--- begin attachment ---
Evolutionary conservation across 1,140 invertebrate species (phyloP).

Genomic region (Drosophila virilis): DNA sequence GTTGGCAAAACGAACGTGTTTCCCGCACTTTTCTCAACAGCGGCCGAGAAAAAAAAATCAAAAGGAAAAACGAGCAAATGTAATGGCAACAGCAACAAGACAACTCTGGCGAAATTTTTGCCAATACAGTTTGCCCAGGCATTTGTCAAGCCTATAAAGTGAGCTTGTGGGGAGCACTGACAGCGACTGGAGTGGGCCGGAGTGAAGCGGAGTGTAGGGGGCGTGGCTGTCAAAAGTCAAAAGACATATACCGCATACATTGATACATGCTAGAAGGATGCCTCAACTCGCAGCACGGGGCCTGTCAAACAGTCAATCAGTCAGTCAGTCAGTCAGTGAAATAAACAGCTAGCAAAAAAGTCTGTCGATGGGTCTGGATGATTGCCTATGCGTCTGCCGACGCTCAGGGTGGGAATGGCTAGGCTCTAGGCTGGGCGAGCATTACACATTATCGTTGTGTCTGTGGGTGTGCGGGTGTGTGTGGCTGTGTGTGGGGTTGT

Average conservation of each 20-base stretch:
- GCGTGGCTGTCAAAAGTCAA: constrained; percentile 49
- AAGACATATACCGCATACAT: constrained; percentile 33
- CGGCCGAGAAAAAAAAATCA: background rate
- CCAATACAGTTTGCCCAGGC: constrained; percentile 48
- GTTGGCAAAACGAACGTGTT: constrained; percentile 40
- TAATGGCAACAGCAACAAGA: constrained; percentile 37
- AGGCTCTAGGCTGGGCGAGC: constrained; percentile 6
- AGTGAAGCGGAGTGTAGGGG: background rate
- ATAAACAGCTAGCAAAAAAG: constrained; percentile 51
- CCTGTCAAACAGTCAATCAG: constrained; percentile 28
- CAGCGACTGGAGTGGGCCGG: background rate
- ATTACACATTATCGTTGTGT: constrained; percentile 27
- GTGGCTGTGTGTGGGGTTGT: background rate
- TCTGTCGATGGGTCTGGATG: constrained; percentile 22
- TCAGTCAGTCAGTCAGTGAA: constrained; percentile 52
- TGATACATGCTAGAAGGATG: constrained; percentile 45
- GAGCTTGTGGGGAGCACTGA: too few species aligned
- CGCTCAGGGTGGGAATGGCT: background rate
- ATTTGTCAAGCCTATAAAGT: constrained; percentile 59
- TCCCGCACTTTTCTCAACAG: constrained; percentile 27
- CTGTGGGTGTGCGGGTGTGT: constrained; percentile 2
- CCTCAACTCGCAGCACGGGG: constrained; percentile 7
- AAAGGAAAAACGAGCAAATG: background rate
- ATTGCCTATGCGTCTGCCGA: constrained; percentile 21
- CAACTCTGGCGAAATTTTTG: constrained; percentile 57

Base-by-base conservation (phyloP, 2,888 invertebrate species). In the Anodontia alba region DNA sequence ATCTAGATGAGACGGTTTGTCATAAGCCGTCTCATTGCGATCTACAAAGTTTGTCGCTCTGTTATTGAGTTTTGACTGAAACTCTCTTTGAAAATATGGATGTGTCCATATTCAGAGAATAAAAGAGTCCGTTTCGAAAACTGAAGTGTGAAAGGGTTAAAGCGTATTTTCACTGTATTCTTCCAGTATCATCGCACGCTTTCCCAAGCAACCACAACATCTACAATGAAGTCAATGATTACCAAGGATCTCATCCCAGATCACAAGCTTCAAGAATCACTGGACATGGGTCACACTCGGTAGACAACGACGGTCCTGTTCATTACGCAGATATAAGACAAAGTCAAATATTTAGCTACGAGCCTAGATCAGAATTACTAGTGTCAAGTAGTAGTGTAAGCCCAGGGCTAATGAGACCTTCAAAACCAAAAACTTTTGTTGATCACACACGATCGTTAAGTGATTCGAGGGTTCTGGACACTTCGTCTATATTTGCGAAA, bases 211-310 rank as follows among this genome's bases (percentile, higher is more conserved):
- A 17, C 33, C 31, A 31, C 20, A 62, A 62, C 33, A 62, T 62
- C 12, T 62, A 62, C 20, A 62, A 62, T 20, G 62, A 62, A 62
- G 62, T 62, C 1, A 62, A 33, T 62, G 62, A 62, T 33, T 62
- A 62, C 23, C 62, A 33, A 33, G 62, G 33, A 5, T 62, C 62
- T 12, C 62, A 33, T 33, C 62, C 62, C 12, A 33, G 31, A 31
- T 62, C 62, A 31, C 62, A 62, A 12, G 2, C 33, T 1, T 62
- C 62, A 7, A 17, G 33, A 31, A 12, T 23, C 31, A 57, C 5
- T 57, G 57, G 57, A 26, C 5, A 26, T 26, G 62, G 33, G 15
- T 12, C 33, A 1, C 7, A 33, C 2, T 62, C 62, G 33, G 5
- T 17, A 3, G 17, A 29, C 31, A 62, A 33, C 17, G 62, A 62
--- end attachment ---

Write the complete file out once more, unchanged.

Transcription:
Evolutionary conservation across 1,140 invertebrate species (phyloP).

Genomic region (Drosophila virilis): DNA sequence GTTGGCAAAACGAACGTGTTTCCCGCACTTTTCTCAACAGCGGCCGAGAAAAAAAAATCAAAAGGAAAAACGAGCAAATGTAATGGCAACAGCAACAAGACAACTCTGGCGAAATTTTTGCCAATACAGTTTGCCCAGGCATTTGTCAAGCCTATAAAGTGAGCTTGTGGGGAGCACTGACAGCGACTGGAGTGGGCCGGAGTGAAGCGGAGTGTAGGGGGCGTGGCTGTCAAAAGTCAAAAGACATATACCGCATACATTGATACATGCTAGAAGGATGCCTCAACTCGCAGCACGGGGCCTGTCAAACAGTCAATCAGTCAGTCAGTCAGTCAGTGAAATAAACAGCTAGCAAAAAAGTCTGTCGATGGGTCTGGATGATTGCCTATGCGTCTGCCGACGCTCAGGGTGGGAATGGCTAGGCTCTAGGCTGGGCGAGCATTACACATTATCGTTGTGTCTGTGGGTGTGCGGGTGTGTGTGGCTGTGTGTGGGGTTGT

Average conservation of each 20-base stretch:
- GCGTGGCTGTCAAAAGTCAA: constrained; percentile 49
- AAGACATATACCGCATACAT: constrained; percentile 33
- CGGCCGAGAAAAAAAAATCA: background rate
- CCAATACAGTTTGCCCAGGC: constrained; percentile 48
- GTTGGCAAAACGAACGTGTT: constrained; percentile 40
- TAATGGCAACAGCAACAAGA: constrained; percentile 37
- AGGCTCTAGGCTGGGCGAGC: constrained; percentile 6
- AGTGAAGCGGAGTGTAGGGG: background rate
- ATAAACAGCTAGCAAAAAAG: constrained; percentile 51
- CCTGTCAAACAGTCAATCAG: constrained; percentile 28
- CAGCGACTGGAGTGGGCCGG: background rate
- ATTACACATTATCGTTGTGT: constrained; percentile 27
- GTGGCTGTGTGTGGGGTTGT: background rate
- TCTGTCGATGGGTCTGGATG: constrained; percentile 22
- TCAGTCAGTCAGTCAGTGAA: constrained; percentile 52
- TGATACATGCTAGAAGGATG: constrained; percentile 45
- GAGCTTGTGGGGAGCACTGA: too few species aligned
- CGCTCAGGGTGGGAATGGCT: background rate
- ATTTGTCAAGCCTATAAAGT: constrained; percentile 59
- TCCCGCACTTTTCTCAACAG: constrained; percentile 27
- CTGTGGGTGTGCGGGTGTGT: constrained; percentile 2
- CCTCAACTCGCAGCACGGGG: constrained; percentile 7
- AAAGGAAAAACGAGCAAATG: background rate
- ATTGCCTATGCGTCTGCCGA: constrained; percentile 21
- CAACTCTGGCGAAATTTTTG: constrained; percentile 57

Base-by-base conservation (phyloP, 2,888 invertebrate species). In the Anodontia alba region DNA sequence ATCTAGATGAGACGGTTTGTCATAAGCCGTCTCATTGCGATCTACAAAGTTTGTCGCTCTGTTATTGAGTTTTGACTGAAACTCTCTTTGAAAATATGGATGTGTCCATATTCAGAGAATAAAAGAGTCCGTTTCGAAAACTGAAGTGTGAAAGGGTTAAAGCGTATTTTCACTGTATTCTTCCAGTATCATCGCACGCTTTCCCAAGCAACCACAACATCTACAATGAAGTCAATGATTACCAAGGATCTCATCCCAGATCACAAGCTTCAAGAATCACTGGACATGGGTCACACTCGGTAGACAACGACGGTCCTGTTCATTACGCAGATATAAGACAAAGTCAAATATTTAGCTACGAGCCTAGATCAGAATTACTAGTGTCAAGTAGTAGTGTAAGCCCAGGGCTAATGAGACCTTCAAAACCAAAAACTTTTGTTGATCACACACGATCGTTAAGTGATTCGAGGGTTCTGGACACTTCGTCTATATTTGCGAAA, bases 211-310 rank as follows among this genome's bases (percentile, higher is more conserved):
- A 17, C 33, C 31, A 31, C 20, A 62, A 62, C 33, A 62, T 62
- C 12, T 62, A 62, C 20, A 62, A 62, T 20, G 62, A 62, A 62
- G 62, T 62, C 1, A 62, A 33, T 62, G 62, A 62, T 33, T 62
- A 62, C 23, C 62, A 33, A 33, G 62, G 33, A 5, T 62, C 62
- T 12, C 62, A 33, T 33, C 62, C 62, C 12, A 33, G 31, A 31
- T 62, C 62, A 31, C 62, A 62, A 12, G 2, C 33, T 1, T 62
- C 62, A 7, A 17, G 33, A 31, A 12, T 23, C 31, A 57, C 5
- T 57, G 57, G 57, A 26, C 5, A 26, T 26, G 62, G 33, G 15
- T 12, C 33, A 1, C 7, A 33, C 2, T 62, C 62, G 33, G 5
- T 17, A 3, G 17, A 29, C 31, A 62, A 33, C 17, G 62, A 62